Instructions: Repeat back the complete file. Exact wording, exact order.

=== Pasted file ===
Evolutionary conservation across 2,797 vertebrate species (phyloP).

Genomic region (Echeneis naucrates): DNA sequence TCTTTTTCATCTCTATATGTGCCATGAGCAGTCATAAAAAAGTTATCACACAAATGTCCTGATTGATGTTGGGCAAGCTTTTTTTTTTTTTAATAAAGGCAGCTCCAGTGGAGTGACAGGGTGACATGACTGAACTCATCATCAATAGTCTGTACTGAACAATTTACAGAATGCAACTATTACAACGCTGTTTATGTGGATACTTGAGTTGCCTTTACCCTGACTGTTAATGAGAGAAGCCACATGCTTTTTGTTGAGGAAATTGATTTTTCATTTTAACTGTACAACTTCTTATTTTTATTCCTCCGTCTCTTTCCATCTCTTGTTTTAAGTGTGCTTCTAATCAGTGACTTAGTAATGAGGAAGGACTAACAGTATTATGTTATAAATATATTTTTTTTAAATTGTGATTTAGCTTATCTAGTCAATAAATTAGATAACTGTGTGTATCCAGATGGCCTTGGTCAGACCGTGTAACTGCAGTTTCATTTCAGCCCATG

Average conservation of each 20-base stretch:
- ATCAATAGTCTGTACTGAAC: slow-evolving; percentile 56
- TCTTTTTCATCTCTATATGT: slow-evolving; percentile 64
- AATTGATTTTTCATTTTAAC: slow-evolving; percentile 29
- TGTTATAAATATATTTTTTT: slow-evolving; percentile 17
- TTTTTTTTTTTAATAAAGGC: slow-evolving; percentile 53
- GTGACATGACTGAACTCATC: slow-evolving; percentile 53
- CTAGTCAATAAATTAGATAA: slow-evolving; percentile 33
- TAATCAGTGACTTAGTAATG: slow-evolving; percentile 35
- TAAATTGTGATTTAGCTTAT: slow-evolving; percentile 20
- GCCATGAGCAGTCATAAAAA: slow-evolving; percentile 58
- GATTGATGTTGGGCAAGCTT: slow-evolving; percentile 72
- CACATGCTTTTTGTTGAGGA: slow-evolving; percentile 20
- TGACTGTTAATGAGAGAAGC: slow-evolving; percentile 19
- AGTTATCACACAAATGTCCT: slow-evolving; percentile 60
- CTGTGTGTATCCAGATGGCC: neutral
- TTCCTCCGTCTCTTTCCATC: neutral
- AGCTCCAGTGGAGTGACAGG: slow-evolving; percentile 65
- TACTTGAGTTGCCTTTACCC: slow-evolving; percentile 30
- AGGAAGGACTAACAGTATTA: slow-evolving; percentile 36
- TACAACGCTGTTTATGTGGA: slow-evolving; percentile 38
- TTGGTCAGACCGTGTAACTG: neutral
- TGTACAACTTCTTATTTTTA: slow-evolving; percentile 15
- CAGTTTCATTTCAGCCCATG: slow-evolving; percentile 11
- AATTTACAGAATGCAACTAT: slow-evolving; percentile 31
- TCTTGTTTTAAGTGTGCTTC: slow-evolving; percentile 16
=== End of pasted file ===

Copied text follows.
Evolutionary conservation across 2,797 vertebrate species (phyloP).

Genomic region (Echeneis naucrates): DNA sequence TCTTTTTCATCTCTATATGTGCCATGAGCAGTCATAAAAAAGTTATCACACAAATGTCCTGATTGATGTTGGGCAAGCTTTTTTTTTTTTTAATAAAGGCAGCTCCAGTGGAGTGACAGGGTGACATGACTGAACTCATCATCAATAGTCTGTACTGAACAATTTACAGAATGCAACTATTACAACGCTGTTTATGTGGATACTTGAGTTGCCTTTACCCTGACTGTTAATGAGAGAAGCCACATGCTTTTTGTTGAGGAAATTGATTTTTCATTTTAACTGTACAACTTCTTATTTTTATTCCTCCGTCTCTTTCCATCTCTTGTTTTAAGTGTGCTTCTAATCAGTGACTTAGTAATGAGGAAGGACTAACAGTATTATGTTATAAATATATTTTTTTTAAATTGTGATTTAGCTTATCTAGTCAATAAATTAGATAACTGTGTGTATCCAGATGGCCTTGGTCAGACCGTGTAACTGCAGTTTCATTTCAGCCCATG

Average conservation of each 20-base stretch:
- ATCAATAGTCTGTACTGAAC: slow-evolving; percentile 56
- TCTTTTTCATCTCTATATGT: slow-evolving; percentile 64
- AATTGATTTTTCATTTTAAC: slow-evolving; percentile 29
- TGTTATAAATATATTTTTTT: slow-evolving; percentile 17
- TTTTTTTTTTTAATAAAGGC: slow-evolving; percentile 53
- GTGACATGACTGAACTCATC: slow-evolving; percentile 53
- CTAGTCAATAAATTAGATAA: slow-evolving; percentile 33
- TAATCAGTGACTTAGTAATG: slow-evolving; percentile 35
- TAAATTGTGATTTAGCTTAT: slow-evolving; percentile 20
- GCCATGAGCAGTCATAAAAA: slow-evolving; percentile 58
- GATTGATGTTGGGCAAGCTT: slow-evolving; percentile 72
- CACATGCTTTTTGTTGAGGA: slow-evolving; percentile 20
- TGACTGTTAATGAGAGAAGC: slow-evolving; percentile 19
- AGTTATCACACAAATGTCCT: slow-evolving; percentile 60
- CTGTGTGTATCCAGATGGCC: neutral
- TTCCTCCGTCTCTTTCCATC: neutral
- AGCTCCAGTGGAGTGACAGG: slow-evolving; percentile 65
- TACTTGAGTTGCCTTTACCC: slow-evolving; percentile 30
- AGGAAGGACTAACAGTATTA: slow-evolving; percentile 36
- TACAACGCTGTTTATGTGGA: slow-evolving; percentile 38
- TTGGTCAGACCGTGTAACTG: neutral
- TGTACAACTTCTTATTTTTA: slow-evolving; percentile 15
- CAGTTTCATTTCAGCCCATG: slow-evolving; percentile 11
- AATTTACAGAATGCAACTAT: slow-evolving; percentile 31
- TCTTGTTTTAAGTGTGCTTC: slow-evolving; percentile 16